Pattern welded Jian (劍) - Reserved
Region: South China
Period: Qing Dynasty (1668-1912) ca. 1900
Materials: Steel, Iron, Brass, Wood
A fine example of a classic ‘Jian’ (劍) shortsword. Most likely carried by a scholar or brought back by an officer, decorated with brass fittings and good quality forged blade. Mistakenly considered as only curio-trade examples, many were actually made for self defense, with good quality forged blades and were known in Chinese culture as far back as 500BC.
Many collectors see these ‘Jian’ short swords as tourist quality souvernirs. While some were made for the export market indeed, they turned up during the latest part of the Qing Dynasty when scholars and gentlemen started to carry short swords as status symbol and to protect themselves when necessary. They come in different qualities, some with tortoise shell covered scabbards, sometimes with ivory hilts, or like this example, with wooden grip and wooden, with brass covered scabbard.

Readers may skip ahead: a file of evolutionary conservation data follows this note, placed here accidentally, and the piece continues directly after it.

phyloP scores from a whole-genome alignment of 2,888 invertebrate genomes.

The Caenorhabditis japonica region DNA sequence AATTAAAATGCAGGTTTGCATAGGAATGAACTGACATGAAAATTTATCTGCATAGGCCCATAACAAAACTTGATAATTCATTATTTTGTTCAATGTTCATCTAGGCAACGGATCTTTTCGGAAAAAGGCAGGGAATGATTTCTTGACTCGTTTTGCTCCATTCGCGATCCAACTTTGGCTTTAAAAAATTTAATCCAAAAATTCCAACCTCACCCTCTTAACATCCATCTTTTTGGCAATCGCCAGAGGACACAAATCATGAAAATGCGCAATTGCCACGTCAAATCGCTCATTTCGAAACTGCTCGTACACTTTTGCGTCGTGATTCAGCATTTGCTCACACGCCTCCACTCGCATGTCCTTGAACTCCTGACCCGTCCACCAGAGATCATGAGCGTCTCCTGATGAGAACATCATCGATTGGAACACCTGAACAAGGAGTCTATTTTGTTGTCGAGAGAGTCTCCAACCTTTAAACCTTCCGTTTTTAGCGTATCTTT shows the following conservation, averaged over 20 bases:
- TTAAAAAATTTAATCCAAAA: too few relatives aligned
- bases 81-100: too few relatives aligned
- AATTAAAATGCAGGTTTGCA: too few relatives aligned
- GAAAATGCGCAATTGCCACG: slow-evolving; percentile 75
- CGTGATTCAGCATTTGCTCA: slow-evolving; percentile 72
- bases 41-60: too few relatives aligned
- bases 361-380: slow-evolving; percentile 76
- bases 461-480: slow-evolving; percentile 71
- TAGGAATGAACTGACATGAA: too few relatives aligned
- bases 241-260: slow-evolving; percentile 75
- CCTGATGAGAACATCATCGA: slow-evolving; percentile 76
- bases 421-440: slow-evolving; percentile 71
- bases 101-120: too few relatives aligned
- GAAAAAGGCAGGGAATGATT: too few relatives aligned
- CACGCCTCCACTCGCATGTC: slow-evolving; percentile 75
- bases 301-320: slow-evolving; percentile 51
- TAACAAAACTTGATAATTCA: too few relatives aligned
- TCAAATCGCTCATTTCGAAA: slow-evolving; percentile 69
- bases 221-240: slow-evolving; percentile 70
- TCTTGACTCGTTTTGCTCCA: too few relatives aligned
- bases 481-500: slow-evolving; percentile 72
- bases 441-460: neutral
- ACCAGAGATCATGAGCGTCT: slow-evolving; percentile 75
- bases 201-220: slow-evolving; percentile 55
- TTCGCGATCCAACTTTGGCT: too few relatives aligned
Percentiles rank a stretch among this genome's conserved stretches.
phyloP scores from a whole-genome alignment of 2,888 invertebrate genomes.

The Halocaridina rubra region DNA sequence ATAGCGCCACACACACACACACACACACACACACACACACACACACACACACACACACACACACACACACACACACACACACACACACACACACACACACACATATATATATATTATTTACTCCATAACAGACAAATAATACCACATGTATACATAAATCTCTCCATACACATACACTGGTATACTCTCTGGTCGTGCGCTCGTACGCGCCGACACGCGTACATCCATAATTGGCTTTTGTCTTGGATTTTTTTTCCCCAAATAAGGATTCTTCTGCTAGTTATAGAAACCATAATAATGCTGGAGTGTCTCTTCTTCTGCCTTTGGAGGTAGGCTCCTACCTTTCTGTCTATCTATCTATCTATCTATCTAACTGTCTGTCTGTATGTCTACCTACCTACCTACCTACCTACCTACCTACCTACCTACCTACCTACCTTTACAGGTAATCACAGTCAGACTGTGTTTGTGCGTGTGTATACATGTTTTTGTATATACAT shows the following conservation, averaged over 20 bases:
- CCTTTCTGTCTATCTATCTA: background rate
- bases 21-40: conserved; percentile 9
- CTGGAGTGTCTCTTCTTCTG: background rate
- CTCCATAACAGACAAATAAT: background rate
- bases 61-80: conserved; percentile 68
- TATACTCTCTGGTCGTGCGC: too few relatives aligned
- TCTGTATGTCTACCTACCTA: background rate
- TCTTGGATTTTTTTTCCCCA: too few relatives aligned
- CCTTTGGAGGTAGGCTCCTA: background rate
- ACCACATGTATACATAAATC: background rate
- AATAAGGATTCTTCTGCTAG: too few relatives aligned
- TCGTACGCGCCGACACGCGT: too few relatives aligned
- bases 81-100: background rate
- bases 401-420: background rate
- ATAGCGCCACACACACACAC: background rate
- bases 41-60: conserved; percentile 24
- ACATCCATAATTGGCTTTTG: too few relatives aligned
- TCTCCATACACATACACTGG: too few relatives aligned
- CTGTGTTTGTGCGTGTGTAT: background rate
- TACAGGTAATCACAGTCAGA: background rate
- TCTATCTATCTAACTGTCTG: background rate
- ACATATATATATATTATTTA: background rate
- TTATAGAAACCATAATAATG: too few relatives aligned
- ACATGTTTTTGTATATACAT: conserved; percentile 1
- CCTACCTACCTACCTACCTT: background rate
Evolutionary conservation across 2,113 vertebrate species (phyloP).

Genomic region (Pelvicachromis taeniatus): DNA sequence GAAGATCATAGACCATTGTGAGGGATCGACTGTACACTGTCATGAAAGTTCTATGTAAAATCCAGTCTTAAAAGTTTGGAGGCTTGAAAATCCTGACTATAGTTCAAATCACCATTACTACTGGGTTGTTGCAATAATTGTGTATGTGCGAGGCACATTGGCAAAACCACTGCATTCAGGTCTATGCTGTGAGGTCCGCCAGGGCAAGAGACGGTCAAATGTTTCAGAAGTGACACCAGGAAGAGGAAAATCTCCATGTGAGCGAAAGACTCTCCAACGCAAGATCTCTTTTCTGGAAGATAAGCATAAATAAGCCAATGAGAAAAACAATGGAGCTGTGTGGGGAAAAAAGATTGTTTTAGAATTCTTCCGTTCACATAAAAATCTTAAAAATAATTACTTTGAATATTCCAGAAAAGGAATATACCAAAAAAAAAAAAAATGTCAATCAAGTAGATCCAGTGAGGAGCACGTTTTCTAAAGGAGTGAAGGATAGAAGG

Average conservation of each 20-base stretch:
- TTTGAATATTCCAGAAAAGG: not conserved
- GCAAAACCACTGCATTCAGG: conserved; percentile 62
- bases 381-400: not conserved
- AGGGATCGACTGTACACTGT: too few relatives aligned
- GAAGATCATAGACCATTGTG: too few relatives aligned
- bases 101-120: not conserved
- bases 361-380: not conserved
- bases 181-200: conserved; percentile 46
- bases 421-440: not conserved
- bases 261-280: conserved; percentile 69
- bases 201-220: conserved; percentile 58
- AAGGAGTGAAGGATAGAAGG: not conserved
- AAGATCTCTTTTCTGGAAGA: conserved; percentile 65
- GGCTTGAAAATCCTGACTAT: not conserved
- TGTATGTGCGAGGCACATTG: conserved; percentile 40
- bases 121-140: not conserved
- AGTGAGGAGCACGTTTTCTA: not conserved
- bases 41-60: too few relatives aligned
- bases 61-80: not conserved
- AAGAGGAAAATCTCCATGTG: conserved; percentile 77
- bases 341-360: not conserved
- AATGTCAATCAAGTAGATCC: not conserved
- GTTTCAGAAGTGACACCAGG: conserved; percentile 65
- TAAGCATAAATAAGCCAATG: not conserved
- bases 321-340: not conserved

Standard semi-short blade with double cutting edge and rounded tip, well forged with a central ridge running down the entire blade ending up in the tip. A fine laminated pattern of tempered steel is visible near the edges. Not suitable for thrusting, but made for fast melee strikes while being attacked.
Consisting of two wooden slabs held together by brass fittings depicting Buddhism auspicious symbols. The simplified ‘Shou’ (壽) character which stands for longevity and double happiness, surrounded by four bats and auspicious objects, which stand for happiness as well. The center fitting depicts a crouching dragon, which is considered the most powerful animal known. Some fittings show old traces of silver-plating.
Condition: Very good, some minimal ware on the once silver-plated fittings, some slight movement, but with sturdy blade.
Hilt length: 15cm
Blade length: 47cm
Blade spine thickness: 3.5mm
Total length: 64.5cm
Provenance: French art market
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